This week Paula has five more words to choose from. Any or all. Your choice Mine is frontal / facade of this beautiful modernist architecture in Barcelona. Exquisite stained-glass, decorative tiles, shaped panels and the nature inspired wrought-ironwork of the balconies.
Another stop en route to Norwich was Bury St Edmunds primarily to see the Abbey and the Abbey gardens, but when we got there we were enticed into the cathedral instead. Bury St Edmunds grew up around the powerful Abbey of St Edmunds in the Middle Ages. For 500 years pilgrims came from all over the world to worship at his shrine. After the Dissolution of the Monasteries (yep – good ole Henry VIII again), the abbey church – one of the largest Norman buildings in Europe – fell into decline.
But before I take you into that wonderful building here’s a glimpse of the Abbey and surrounding area.
We parked in Angel Hill, a cobbled square which is opposite the Cathedral and the Abbey Gate and in front of the very colourful Angel Hotel (above). When I drive through historic places like this I always feel guilty – cars ought not to be allowed, just pedestrians and maybe a horse and carriage. Continue reading Bury St Edmunds
Set in the picturesque Market Place is the Guildhall of Corpus Christi, built in 1529 by a wealthy religious guild, this building is one of the loveliest timber-framed buildings in the country. Inside you can learn all about the people, industries and events that have shaped this village throughout time.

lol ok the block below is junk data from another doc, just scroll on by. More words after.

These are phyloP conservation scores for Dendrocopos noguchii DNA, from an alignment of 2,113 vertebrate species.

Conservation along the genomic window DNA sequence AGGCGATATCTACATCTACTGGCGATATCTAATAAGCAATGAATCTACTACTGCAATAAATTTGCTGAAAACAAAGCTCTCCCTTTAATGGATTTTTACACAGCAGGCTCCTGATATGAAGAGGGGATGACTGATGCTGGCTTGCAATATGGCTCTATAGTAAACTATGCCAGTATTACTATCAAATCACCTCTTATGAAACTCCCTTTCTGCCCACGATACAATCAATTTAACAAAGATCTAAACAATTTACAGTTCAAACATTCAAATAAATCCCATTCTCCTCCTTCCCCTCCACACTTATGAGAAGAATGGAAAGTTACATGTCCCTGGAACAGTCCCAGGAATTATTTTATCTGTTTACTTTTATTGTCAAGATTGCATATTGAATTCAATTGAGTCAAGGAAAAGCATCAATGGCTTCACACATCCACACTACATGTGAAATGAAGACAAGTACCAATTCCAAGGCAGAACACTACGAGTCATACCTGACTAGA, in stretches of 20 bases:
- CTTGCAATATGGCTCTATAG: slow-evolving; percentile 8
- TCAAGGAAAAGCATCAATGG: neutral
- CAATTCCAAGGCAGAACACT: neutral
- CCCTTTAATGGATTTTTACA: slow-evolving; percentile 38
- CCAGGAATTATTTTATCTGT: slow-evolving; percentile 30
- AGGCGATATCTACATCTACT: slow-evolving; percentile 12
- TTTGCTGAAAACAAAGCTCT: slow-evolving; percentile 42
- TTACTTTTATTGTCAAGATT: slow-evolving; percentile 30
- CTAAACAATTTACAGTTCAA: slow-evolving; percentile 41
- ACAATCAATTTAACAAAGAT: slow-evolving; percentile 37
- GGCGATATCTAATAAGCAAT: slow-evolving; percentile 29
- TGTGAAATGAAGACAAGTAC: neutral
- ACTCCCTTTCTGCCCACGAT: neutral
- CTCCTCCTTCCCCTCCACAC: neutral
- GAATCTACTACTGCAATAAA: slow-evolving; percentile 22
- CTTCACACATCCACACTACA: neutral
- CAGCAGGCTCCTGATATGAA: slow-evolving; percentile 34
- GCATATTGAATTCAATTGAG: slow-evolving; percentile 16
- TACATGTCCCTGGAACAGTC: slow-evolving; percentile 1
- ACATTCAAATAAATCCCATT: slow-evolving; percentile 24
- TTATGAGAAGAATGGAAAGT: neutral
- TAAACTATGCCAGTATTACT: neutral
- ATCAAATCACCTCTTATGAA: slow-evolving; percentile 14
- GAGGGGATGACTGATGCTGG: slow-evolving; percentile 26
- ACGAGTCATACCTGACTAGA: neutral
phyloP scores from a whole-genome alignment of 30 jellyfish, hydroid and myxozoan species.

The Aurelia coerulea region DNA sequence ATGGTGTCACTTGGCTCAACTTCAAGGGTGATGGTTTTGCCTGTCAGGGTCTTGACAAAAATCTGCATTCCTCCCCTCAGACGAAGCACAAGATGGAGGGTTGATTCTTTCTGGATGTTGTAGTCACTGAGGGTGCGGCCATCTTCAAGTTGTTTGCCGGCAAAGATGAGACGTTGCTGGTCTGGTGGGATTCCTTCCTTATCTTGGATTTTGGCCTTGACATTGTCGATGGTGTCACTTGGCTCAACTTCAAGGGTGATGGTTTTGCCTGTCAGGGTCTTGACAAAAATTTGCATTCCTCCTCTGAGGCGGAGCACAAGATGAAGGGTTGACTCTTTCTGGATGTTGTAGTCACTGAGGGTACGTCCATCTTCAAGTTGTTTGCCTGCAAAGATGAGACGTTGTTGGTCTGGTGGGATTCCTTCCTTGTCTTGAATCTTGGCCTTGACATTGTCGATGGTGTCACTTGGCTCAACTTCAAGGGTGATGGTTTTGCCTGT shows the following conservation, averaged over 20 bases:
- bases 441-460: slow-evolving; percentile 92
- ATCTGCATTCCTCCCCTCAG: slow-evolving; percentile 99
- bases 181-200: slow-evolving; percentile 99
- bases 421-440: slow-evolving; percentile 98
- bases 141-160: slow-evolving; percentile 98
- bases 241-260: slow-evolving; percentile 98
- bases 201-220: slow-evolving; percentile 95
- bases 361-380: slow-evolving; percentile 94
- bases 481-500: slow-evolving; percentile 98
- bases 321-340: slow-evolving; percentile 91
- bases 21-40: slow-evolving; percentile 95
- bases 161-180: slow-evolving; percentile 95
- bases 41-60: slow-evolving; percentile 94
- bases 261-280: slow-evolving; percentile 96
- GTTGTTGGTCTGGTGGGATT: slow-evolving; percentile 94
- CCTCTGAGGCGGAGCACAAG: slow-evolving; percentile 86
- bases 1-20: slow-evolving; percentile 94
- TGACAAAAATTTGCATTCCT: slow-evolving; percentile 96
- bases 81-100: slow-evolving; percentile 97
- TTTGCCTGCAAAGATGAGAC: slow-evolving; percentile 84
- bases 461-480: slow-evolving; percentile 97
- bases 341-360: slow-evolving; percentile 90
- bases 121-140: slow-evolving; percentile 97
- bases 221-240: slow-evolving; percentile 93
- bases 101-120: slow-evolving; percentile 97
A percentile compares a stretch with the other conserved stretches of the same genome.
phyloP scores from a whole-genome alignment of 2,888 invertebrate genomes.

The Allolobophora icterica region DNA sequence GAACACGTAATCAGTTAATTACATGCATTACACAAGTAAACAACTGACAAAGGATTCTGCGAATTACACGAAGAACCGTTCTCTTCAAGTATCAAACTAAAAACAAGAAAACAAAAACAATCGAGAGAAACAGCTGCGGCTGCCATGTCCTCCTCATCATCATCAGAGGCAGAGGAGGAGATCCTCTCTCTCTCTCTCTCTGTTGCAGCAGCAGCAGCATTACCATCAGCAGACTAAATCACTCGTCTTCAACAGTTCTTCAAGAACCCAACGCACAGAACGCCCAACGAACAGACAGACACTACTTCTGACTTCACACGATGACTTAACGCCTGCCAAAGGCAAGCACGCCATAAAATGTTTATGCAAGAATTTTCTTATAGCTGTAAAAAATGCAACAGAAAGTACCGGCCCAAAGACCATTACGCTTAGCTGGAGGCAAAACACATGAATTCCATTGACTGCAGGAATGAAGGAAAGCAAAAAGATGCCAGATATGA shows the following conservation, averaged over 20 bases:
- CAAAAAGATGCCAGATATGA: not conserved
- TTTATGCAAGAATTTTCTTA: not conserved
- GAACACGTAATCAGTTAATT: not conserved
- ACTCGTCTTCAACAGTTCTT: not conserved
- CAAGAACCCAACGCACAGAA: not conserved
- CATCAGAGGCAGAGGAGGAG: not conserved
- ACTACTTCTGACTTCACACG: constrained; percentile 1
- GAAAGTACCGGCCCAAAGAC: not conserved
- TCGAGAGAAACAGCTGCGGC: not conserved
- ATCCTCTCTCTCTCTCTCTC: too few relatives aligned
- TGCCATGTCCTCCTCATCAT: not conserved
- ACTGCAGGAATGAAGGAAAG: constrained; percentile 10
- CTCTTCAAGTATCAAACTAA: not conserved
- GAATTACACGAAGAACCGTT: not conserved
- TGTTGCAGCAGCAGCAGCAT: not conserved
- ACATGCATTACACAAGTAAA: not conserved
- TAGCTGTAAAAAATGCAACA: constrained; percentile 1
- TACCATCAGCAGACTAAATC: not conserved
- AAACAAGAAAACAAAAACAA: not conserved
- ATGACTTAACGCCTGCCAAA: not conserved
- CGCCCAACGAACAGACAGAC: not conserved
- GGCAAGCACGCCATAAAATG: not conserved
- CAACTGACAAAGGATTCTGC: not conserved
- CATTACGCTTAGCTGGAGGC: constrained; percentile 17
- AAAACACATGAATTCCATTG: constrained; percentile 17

The exhibitions have been cleverly created using the eyes and voices of those who worked, lived and were imprisoned here. Their stories will surprise and shock you. Continue reading Lavenham Guildhall
The Ditherington Flax Mill is one of Shrewsbury’s most important buildings. Constructed in 1796 as the spinning works of Marshall, Benyon and Bage it later became the Maltings and as the first wholly iron-framed building in the world, is the great-grand-daddy of New York’s mighty skyscrapers.
Throughout the 1990s it was left empty and decaying, and various ideas for regeneration have been and gone, most failing due to a lack of private sector investment. Now it is in the hands of Historic England in partnership with Shropshire Council and Friends of the Flaxmill Maltings. Let’s hope its future is secure.
The Severn Bridge Signal Box is often described as “a cathedral among signal boxes” by enthusiasts. Found just beyond Shrewsbury Station it was built in 1910 and one of the largest in Europe.
The massive Greek Doric column in the background is 133 feet 6 inches tall and towers over Abbey Foregate with a statue of Lord Hill (1772-1842) on top. Lord Hill was the Duke of Wellington’s right-hand man in the Peninsula Wars and at the Battle of Waterloo when his horse was shot from under him. He succeeded Wellington as Commander-in-chief of the army in 1828.